Overview and Thesis
During the 1940s, after the peak of jazz hit around the 1920s and 1930s, a new genre of music was created: bebop. Swing and big band jazz ruled the black community in previous decades, as their high-tempo danceability made them suitable background noise to the Harlem renaissance. The Black community enjoyed its momentary opulence with music that matched the celebratory tone. However, as this era began to fade, another strain of Black consciousness emerged that would seek to flip the established trends of jazz music on their head. Bebop, and the hipster subculture that came with it, was like nothing that had been seen before. Although the hipster subculture started as an expression of Black creativity that grew against the grain of mainstream jazz, its uniqueness led to its eventual upheaval by young white people.
Bebop musicians of the 1940s and 50s challenged many cultural standards, not only within the black community but outside of it as well. Compared to swing and big band jazz, bebop jazz was more experimental. It was meant to be listened to, but not danced to in a club or lounge. There was lots of improvisation and complex melodies, individual artists exploring their creativity on top of one another within a single song using repeated phrases. The bebop persona was calm, cool, and sophisticated, a direct contrast to the happy-go-lucky and vapid caricatures depicted in minstrel shows representing Blackness.
According to Ross Russell, owner of Dial Records, “Bebop is a music of revolt…. It reasserts the individuality of the jazz musician as a creative artist, playing spontaneous and melodic music within the framework of jazz, but with new tools, sounds, and concepts.” Prominent bebop artists included Miles Davis, Charlie Parker, and Dizzy Gillespie.
Arguably the most influential in the bebop genre was Dizzy Gillespie, who was credited with creating the genre alongside Charlie Parker. As Gillespie’s longtime disciple Jon Faddis wrote, “Charlie Parker was the designer (of bebop), but Dizzy was the cat who put it all down, like the architect.″ Gillespie was an accomplished trumpet player and performer, known for his eccentric and somewhat ridiculous behavior onstage. He was an adventurous musician, exploring the bounds of jazz and even venturing into other genres. For example, Gillespie produced Latin fusion music in his big band with Cuban conga player Chano Pozo. much of the hipster style was directly derived from his image, including his goatee, berets, and zoot suits.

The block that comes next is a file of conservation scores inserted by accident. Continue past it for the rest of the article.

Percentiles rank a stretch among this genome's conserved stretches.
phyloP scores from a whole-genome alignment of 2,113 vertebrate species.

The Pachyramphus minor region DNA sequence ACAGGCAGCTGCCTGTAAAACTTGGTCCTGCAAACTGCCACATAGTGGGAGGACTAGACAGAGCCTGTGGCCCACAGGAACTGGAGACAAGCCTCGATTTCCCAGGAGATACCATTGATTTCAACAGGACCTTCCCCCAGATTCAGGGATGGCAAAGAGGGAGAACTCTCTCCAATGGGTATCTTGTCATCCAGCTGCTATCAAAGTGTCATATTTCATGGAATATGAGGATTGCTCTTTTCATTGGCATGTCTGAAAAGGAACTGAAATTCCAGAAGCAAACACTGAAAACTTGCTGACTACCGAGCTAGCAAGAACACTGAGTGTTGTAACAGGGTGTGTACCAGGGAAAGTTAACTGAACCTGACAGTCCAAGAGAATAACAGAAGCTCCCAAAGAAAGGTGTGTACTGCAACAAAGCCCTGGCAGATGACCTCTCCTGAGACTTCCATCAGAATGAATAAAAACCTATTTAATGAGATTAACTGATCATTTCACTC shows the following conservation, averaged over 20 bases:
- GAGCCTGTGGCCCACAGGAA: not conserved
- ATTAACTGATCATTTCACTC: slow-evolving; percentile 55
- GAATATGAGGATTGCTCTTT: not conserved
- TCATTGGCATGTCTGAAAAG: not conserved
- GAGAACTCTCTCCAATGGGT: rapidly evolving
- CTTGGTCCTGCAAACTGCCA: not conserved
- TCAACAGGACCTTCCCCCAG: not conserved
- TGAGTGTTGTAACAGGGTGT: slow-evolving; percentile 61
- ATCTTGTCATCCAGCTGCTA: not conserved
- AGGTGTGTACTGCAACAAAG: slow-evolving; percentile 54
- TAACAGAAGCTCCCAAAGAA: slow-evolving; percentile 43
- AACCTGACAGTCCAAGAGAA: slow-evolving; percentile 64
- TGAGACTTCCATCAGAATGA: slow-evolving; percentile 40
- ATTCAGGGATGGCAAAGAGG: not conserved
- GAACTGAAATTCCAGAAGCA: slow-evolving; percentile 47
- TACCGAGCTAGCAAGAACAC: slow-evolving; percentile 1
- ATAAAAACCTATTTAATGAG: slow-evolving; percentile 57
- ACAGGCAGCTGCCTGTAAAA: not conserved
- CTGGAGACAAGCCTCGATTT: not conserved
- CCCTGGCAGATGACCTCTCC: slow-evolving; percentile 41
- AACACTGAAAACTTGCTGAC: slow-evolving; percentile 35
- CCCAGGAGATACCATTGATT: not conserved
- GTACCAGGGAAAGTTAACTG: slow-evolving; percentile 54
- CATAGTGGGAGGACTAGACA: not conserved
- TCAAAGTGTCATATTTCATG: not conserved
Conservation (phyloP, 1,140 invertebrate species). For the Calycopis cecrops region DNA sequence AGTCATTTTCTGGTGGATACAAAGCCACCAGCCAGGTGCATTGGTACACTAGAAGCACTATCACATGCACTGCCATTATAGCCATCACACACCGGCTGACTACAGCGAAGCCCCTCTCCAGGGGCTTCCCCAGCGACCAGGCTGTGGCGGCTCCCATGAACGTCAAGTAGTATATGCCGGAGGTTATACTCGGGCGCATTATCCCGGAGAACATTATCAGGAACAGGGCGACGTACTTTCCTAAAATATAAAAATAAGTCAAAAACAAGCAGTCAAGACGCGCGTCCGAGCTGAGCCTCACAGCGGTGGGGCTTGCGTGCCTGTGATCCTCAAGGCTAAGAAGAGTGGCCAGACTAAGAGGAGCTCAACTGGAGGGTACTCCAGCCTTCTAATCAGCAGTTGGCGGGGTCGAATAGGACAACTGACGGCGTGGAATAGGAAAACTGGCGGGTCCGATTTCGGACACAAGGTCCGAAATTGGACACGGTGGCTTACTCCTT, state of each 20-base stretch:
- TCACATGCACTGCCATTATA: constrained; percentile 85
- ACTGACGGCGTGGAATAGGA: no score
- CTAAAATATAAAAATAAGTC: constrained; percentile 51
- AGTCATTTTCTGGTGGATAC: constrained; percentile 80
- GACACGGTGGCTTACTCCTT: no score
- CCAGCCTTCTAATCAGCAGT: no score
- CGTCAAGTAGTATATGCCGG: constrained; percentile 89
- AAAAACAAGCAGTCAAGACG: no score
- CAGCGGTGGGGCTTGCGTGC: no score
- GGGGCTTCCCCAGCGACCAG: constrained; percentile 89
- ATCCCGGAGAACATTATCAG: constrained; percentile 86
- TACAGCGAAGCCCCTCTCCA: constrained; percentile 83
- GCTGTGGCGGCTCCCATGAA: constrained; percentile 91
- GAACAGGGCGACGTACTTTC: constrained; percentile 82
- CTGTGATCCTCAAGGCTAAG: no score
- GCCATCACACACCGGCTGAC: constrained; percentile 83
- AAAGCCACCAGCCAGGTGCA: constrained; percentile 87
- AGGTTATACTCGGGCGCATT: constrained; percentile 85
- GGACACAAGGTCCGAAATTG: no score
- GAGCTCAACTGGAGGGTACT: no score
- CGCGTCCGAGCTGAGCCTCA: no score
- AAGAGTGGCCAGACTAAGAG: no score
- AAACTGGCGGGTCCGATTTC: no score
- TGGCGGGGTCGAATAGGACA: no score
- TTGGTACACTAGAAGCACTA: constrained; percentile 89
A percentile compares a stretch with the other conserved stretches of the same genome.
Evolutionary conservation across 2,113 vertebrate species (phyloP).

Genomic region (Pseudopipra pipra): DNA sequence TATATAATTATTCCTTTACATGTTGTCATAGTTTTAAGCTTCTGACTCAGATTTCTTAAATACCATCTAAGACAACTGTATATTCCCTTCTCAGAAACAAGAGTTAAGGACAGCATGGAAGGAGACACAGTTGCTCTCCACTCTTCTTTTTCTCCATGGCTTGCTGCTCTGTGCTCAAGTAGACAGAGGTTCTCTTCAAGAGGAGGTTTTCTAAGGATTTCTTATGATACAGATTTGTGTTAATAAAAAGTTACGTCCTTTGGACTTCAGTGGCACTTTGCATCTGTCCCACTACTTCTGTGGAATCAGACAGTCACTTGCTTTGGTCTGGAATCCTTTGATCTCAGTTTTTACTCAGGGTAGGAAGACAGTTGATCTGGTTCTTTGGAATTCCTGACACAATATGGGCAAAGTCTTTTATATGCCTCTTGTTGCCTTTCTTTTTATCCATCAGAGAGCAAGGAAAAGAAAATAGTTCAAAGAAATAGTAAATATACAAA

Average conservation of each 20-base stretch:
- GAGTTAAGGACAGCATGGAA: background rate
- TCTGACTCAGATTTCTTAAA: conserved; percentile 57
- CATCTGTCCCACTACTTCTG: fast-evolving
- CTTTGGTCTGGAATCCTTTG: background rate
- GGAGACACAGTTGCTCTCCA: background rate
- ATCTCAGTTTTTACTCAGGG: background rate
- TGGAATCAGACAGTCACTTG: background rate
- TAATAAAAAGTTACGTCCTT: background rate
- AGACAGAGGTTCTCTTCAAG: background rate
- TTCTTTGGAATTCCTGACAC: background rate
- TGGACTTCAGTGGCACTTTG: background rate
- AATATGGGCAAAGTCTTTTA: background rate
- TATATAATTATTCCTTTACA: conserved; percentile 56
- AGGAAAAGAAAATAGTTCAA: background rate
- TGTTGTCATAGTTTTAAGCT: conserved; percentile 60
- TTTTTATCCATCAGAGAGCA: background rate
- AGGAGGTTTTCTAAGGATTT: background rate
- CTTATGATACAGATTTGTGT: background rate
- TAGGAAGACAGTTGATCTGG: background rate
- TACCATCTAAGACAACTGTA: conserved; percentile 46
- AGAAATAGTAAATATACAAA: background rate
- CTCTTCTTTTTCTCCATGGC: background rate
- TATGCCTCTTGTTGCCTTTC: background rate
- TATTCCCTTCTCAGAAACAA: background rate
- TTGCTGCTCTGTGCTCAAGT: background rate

Hipster Culture and Slang
The term “hipster” comes from “hepster,” originally used by Cab Calloway in his book, “The Hepster’s Dictionary.” According to Calloway, a hepster or hep cat is “a guy who knows all the answers, understands jive.” At the time, “hep” was used to describe someone who knew about the jazz scene and upcoming culture that went along with it. To be a hipster was to be in on the happenings of the new and creative Black consciousness. Hipsters were also known for their very relaxed lifestyles, indulging in mild drugs and relatively open ideas about sex.
The word “beat” was used after World War II by jazz musicians to mean exhausted, poor, and unfortunate. Jack Kerouac, writer of The Beat Generation, later twisted the term, saying that it signified, “beatitude, not beat up. You feel this. You feel it in a beat, in jazz, real cool jazz.” Other phrases coined by hipsters include “square,” “cats,” “nowhere,” “dig,” and “lame.”
The Rise of White Hipsters
Though the premise of hipster culture and bebop was meant to reflect a Black experience and push back against racial stereotypes, it was only a matter of time before it was absorbed by young white people. “White Negro,” a pamphlet written by Norman Mailer in 1957, describes hipsters as people “with a middle-class background (who) attempt to put down their whiteness and adopt what they believe is the carefree, spontaneous, cool lifestyle of Negro hipsters: their manner of speaking and language, their use of milder narcotics, their appreciation of jazz and the blues, and their supposed concern with the good orgasm.”
This movement of hipster ideals into white spaces ultimately defeated the purpose of its original message by removing its racial context. Even contemporary hipster culture of the twenty-first century is more of an attempt to simply diverge from mainstream white media in a way that is also inherently white, rather than an attempt to make something new with its own racial and social principles. Even now, white hipsters who pride themselves on their unique music taste and style are still practicing the tradition of their ancestors: stealing from Black culture.